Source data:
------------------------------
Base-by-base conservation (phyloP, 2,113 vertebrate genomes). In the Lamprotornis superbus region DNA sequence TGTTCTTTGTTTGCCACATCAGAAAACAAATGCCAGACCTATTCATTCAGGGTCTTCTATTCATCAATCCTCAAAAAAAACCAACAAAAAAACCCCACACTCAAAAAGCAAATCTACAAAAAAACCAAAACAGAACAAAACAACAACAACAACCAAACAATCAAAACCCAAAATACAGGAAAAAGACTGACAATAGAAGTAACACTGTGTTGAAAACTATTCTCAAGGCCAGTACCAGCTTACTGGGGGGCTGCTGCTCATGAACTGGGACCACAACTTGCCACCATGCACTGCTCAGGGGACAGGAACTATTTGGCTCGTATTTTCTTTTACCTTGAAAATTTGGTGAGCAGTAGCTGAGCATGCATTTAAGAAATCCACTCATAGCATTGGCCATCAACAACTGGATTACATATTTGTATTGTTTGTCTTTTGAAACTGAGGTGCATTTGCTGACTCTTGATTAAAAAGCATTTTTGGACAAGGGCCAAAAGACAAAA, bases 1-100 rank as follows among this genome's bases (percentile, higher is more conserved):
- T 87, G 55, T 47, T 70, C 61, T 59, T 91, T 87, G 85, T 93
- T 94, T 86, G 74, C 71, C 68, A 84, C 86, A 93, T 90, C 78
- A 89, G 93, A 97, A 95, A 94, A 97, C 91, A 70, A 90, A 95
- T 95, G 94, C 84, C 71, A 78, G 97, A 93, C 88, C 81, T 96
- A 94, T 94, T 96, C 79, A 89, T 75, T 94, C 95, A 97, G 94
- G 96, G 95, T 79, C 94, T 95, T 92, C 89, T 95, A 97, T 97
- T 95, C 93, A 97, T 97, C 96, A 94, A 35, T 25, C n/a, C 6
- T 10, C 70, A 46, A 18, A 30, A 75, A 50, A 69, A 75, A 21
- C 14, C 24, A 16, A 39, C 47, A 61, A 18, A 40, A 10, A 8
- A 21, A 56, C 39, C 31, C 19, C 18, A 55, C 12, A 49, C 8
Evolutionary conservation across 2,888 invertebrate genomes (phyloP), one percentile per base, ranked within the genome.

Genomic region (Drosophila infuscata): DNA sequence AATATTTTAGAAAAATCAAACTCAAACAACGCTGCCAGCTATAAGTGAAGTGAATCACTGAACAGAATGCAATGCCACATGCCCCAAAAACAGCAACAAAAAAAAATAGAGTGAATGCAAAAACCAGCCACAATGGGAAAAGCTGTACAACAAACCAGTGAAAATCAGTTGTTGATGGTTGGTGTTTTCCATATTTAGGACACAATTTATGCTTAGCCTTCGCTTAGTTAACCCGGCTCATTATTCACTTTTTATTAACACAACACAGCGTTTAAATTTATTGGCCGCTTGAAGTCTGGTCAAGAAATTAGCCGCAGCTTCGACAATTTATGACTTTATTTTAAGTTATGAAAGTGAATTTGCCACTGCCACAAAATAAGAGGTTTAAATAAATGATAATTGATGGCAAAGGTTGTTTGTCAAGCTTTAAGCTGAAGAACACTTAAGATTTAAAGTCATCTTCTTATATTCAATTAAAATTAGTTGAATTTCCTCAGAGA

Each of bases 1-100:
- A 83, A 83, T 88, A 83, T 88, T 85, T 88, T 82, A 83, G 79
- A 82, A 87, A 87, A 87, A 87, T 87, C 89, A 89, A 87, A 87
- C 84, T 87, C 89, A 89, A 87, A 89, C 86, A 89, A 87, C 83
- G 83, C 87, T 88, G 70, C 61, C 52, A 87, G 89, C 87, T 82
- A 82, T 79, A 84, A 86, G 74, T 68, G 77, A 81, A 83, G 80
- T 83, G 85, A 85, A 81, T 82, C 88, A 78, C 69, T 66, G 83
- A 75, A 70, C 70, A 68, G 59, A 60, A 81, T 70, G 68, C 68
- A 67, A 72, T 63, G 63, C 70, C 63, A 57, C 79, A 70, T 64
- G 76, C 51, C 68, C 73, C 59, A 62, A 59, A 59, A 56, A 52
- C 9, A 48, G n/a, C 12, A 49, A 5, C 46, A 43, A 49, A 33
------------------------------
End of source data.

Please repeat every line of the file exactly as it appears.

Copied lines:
Base-by-base conservation (phyloP, 2,113 vertebrate genomes). In the Lamprotornis superbus region DNA sequence TGTTCTTTGTTTGCCACATCAGAAAACAAATGCCAGACCTATTCATTCAGGGTCTTCTATTCATCAATCCTCAAAAAAAACCAACAAAAAAACCCCACACTCAAAAAGCAAATCTACAAAAAAACCAAAACAGAACAAAACAACAACAACAACCAAACAATCAAAACCCAAAATACAGGAAAAAGACTGACAATAGAAGTAACACTGTGTTGAAAACTATTCTCAAGGCCAGTACCAGCTTACTGGGGGGCTGCTGCTCATGAACTGGGACCACAACTTGCCACCATGCACTGCTCAGGGGACAGGAACTATTTGGCTCGTATTTTCTTTTACCTTGAAAATTTGGTGAGCAGTAGCTGAGCATGCATTTAAGAAATCCACTCATAGCATTGGCCATCAACAACTGGATTACATATTTGTATTGTTTGTCTTTTGAAACTGAGGTGCATTTGCTGACTCTTGATTAAAAAGCATTTTTGGACAAGGGCCAAAAGACAAAA, bases 1-100 rank as follows among this genome's bases (percentile, higher is more conserved):
- T 87, G 55, T 47, T 70, C 61, T 59, T 91, T 87, G 85, T 93
- T 94, T 86, G 74, C 71, C 68, A 84, C 86, A 93, T 90, C 78
- A 89, G 93, A 97, A 95, A 94, A 97, C 91, A 70, A 90, A 95
- T 95, G 94, C 84, C 71, A 78, G 97, A 93, C 88, C 81, T 96
- A 94, T 94, T 96, C 79, A 89, T 75, T 94, C 95, A 97, G 94
- G 96, G 95, T 79, C 94, T 95, T 92, C 89, T 95, A 97, T 97
- T 95, C 93, A 97, T 97, C 96, A 94, A 35, T 25, C n/a, C 6
- T 10, C 70, A 46, A 18, A 30, A 75, A 50, A 69, A 75, A 21
- C 14, C 24, A 16, A 39, C 47, A 61, A 18, A 40, A 10, A 8
- A 21, A 56, C 39, C 31, C 19, C 18, A 55, C 12, A 49, C 8
Evolutionary conservation across 2,888 invertebrate genomes (phyloP), one percentile per base, ranked within the genome.

Genomic region (Drosophila infuscata): DNA sequence AATATTTTAGAAAAATCAAACTCAAACAACGCTGCCAGCTATAAGTGAAGTGAATCACTGAACAGAATGCAATGCCACATGCCCCAAAAACAGCAACAAAAAAAAATAGAGTGAATGCAAAAACCAGCCACAATGGGAAAAGCTGTACAACAAACCAGTGAAAATCAGTTGTTGATGGTTGGTGTTTTCCATATTTAGGACACAATTTATGCTTAGCCTTCGCTTAGTTAACCCGGCTCATTATTCACTTTTTATTAACACAACACAGCGTTTAAATTTATTGGCCGCTTGAAGTCTGGTCAAGAAATTAGCCGCAGCTTCGACAATTTATGACTTTATTTTAAGTTATGAAAGTGAATTTGCCACTGCCACAAAATAAGAGGTTTAAATAAATGATAATTGATGGCAAAGGTTGTTTGTCAAGCTTTAAGCTGAAGAACACTTAAGATTTAAAGTCATCTTCTTATATTCAATTAAAATTAGTTGAATTTCCTCAGAGA

Each of bases 1-100:
- A 83, A 83, T 88, A 83, T 88, T 85, T 88, T 82, A 83, G 79
- A 82, A 87, A 87, A 87, A 87, T 87, C 89, A 89, A 87, A 87
- C 84, T 87, C 89, A 89, A 87, A 89, C 86, A 89, A 87, C 83
- G 83, C 87, T 88, G 70, C 61, C 52, A 87, G 89, C 87, T 82
- A 82, T 79, A 84, A 86, G 74, T 68, G 77, A 81, A 83, G 80
- T 83, G 85, A 85, A 81, T 82, C 88, A 78, C 69, T 66, G 83
- A 75, A 70, C 70, A 68, G 59, A 60, A 81, T 70, G 68, C 68
- A 67, A 72, T 63, G 63, C 70, C 63, A 57, C 79, A 70, T 64
- G 76, C 51, C 68, C 73, C 59, A 62, A 59, A 59, A 56, A 52
- C 9, A 48, G n/a, C 12, A 49, A 5, C 46, A 43, A 49, A 33